March 19, 2021

The 2021 Hurricane Season Effectively Starts On May 15 And Ditches The Greek Alphabet

Big changes are coming to the 2021 Atlantic hurricane season. After an active couple of years, meteorologists are (to their great credit) making some quick and necessary changes to make it easier to keep track of future storms, including unofficially moving the start date for the hurricane season and ditching the use of the Greek alphabet as a fallback. Here's a rundown of the changes you can expect to see beginning this season.

Hurricane Season (Effectively) Moves To May 15th

Beginning this year, the National Hurricane Center (NHC) will initiate their twice-daily tropical weather outlooks beginning on May 15. These outlooks normally don't start until the first day of hurricane season on June 1, but we've seen the year's first named storm develop before that date every year since 2015. This change effectively moves the beginning of hurricane season to May 15th without actually adjusting the start date...yet.

Back in February, the World Meteorological Organization (WMO), the United Nations' agency tasked with maintaining global meteorology standards, wrote a recommendation that the NHC should consider moving the start of the Atlantic hurricane season from June 1 to May 15—a proposal this humble blog made two years ago. We've seen the Atlantic's first named storm develop before the beginning of the season every year since 2015.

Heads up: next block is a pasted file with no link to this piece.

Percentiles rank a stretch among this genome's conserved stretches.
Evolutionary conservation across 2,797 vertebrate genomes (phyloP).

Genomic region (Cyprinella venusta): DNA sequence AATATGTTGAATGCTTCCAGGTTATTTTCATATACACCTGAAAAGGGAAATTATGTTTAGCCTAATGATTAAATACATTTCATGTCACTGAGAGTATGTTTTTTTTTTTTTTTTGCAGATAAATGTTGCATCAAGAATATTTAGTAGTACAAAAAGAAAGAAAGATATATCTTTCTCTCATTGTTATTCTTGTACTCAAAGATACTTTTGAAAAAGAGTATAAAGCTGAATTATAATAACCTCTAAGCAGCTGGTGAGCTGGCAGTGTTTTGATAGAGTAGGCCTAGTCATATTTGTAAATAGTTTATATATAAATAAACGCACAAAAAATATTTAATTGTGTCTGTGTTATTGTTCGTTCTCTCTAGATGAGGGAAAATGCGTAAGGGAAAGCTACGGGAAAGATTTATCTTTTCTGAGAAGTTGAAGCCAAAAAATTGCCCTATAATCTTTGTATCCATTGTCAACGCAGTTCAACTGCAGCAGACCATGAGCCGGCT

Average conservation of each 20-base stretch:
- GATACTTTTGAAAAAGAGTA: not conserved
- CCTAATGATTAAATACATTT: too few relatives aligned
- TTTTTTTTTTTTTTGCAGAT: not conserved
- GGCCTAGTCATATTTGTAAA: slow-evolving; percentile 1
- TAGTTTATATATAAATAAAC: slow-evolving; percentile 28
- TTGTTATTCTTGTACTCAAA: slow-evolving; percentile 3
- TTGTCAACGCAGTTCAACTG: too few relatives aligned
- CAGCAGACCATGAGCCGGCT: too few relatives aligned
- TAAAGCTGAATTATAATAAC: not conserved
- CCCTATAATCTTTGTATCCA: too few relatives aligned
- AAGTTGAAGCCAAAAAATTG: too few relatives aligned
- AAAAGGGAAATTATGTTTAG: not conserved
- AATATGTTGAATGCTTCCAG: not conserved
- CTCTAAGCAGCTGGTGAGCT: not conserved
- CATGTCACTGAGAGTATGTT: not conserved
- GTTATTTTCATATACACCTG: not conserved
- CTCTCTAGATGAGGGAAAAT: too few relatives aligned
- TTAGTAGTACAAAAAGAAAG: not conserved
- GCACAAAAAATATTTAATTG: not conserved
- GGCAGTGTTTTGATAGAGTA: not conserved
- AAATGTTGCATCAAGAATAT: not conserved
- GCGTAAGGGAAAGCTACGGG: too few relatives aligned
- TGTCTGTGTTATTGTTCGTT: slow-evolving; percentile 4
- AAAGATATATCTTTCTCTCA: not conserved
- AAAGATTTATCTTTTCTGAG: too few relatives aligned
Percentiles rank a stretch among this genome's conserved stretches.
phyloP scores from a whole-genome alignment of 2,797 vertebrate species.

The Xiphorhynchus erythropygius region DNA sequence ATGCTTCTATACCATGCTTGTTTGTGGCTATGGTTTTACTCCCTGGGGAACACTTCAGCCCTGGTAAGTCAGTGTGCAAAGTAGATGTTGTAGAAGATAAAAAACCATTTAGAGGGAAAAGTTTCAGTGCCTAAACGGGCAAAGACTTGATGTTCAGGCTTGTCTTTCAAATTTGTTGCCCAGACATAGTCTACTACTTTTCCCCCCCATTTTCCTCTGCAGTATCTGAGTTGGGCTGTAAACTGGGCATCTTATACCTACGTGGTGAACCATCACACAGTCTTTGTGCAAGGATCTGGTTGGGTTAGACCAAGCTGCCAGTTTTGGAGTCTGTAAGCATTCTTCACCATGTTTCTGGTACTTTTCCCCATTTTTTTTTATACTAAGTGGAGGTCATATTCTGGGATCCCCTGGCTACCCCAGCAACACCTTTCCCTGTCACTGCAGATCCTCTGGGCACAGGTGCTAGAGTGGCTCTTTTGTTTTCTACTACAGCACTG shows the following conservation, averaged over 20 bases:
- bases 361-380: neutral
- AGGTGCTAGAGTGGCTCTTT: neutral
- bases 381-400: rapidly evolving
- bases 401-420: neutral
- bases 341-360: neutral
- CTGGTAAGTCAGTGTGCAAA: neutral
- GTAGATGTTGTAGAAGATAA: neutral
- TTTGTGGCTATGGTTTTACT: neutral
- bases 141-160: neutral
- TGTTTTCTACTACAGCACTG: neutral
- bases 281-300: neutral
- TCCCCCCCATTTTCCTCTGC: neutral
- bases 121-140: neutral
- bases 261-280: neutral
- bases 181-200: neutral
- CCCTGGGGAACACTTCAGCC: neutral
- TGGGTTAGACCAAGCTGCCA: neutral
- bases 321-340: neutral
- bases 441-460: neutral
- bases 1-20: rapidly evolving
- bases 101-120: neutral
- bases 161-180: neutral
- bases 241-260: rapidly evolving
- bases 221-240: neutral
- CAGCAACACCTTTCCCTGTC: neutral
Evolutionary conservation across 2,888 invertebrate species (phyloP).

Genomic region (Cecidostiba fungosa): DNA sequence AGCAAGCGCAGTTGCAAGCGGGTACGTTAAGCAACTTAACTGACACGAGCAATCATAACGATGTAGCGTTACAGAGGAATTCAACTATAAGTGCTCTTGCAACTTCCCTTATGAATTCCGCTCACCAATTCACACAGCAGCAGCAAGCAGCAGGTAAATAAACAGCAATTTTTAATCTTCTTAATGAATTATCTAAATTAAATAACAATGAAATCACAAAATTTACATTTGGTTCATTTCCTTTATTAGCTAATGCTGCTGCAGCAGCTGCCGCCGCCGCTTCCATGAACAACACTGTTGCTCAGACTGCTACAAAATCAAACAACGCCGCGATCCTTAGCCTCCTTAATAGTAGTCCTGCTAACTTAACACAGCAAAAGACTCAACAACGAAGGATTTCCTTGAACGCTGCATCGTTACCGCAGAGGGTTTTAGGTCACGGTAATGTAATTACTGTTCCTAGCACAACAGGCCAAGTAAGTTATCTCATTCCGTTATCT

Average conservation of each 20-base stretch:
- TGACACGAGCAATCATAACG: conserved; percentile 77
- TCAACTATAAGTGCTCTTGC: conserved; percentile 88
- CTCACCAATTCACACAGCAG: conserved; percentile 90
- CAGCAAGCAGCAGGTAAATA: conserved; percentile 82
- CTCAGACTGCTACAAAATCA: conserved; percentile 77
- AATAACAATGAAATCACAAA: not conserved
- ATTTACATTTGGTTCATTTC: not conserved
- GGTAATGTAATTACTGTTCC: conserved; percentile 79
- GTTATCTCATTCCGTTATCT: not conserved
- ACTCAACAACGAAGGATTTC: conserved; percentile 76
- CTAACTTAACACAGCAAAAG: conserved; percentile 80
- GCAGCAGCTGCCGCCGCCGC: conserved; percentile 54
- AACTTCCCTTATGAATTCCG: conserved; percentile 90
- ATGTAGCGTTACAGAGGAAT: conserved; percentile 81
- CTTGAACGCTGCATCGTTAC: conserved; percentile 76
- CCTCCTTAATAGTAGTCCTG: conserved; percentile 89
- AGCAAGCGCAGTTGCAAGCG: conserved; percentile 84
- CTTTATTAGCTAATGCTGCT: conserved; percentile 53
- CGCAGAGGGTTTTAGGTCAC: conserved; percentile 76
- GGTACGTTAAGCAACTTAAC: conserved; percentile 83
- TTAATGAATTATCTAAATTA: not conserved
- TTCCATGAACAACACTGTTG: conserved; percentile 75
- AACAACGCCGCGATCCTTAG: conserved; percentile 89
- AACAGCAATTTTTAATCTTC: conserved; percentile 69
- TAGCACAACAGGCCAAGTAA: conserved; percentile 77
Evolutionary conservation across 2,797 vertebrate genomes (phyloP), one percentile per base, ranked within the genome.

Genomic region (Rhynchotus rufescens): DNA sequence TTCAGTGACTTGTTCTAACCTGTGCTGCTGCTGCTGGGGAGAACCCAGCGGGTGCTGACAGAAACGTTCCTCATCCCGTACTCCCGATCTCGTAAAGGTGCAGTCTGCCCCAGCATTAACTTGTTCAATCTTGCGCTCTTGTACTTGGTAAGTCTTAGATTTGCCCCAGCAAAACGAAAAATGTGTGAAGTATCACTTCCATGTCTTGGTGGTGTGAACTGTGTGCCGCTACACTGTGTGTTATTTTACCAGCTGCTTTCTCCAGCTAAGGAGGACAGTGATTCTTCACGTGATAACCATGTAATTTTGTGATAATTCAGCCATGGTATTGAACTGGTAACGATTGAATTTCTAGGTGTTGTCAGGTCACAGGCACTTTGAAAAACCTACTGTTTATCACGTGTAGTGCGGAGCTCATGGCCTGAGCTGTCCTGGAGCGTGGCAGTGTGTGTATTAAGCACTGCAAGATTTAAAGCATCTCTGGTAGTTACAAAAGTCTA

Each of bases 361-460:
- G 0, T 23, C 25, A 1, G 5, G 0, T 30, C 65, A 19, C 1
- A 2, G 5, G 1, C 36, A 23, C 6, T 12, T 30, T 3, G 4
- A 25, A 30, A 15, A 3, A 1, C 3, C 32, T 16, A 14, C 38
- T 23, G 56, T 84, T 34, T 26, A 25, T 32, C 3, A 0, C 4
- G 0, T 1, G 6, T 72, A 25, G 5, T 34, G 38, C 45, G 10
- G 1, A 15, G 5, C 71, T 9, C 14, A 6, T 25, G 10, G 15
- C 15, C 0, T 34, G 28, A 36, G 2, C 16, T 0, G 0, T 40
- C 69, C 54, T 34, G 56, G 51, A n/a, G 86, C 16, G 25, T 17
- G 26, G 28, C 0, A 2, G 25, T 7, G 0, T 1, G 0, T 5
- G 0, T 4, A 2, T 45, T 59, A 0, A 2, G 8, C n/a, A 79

By moving regular tropical weather outlooks from June 1 to May 15, the NHC is effectively moving the start date of the Atlantic hurricane season without officially moving the date up a few weeks. It's a wink and a nod that doesn't make a big splash.

Atlantic hurricane season currently runs from June 1 to November 30. These dates are based on when conditions are most likely to allow tropical cyclones to develop and the fact that almost all storms on record formed between those two dates. Since 2003, we've seen 14 named storms form before the official beginning of the season, with each of the last six hurricane seasons recording a named storm in April or May. (2016 also saw an oddball hurricane in January.) Last year, which was the most active hurricane season on record, saw its first two storms form during the final weeks of May.

Many of these preseason storms formed close to land. Tropical Storm Arthur and Tropical Storm Bertha both brought nasty weather to the Carolinas in May 2020. Topical Storm Alberto made landfall in Florida in May 2018. Tropical Storm Bonnie hit South Carolina in May 2016. Even though these preseason storms were relatively weak, they prompted tropical storm warnings and forced coastal residents to go through the motions a few weeks before the season officially began.

Meteorology is a conservative field. I don't mean politically conservative—it's conservative in its habits. Traditions must be followed. Entrenched meteorologists don't like change. Big changes, when they're allowed, usually move at a glacial pace and lots of professionals bristle at the thought of change at all because we do things the way they've always been done, and that's that.

Resistance to change is deep. Heck, even big changes to a snowfall or hurricane forecast are done in increments. And now, after six straight years of storms forming before the start of hurricane season, there's momentum toward changing our artificial timeline that nature doesn't quite follow. It's admirable that the NHC and WMO are receptive to change and reacted to previous seasons by implementing new practices so quickly.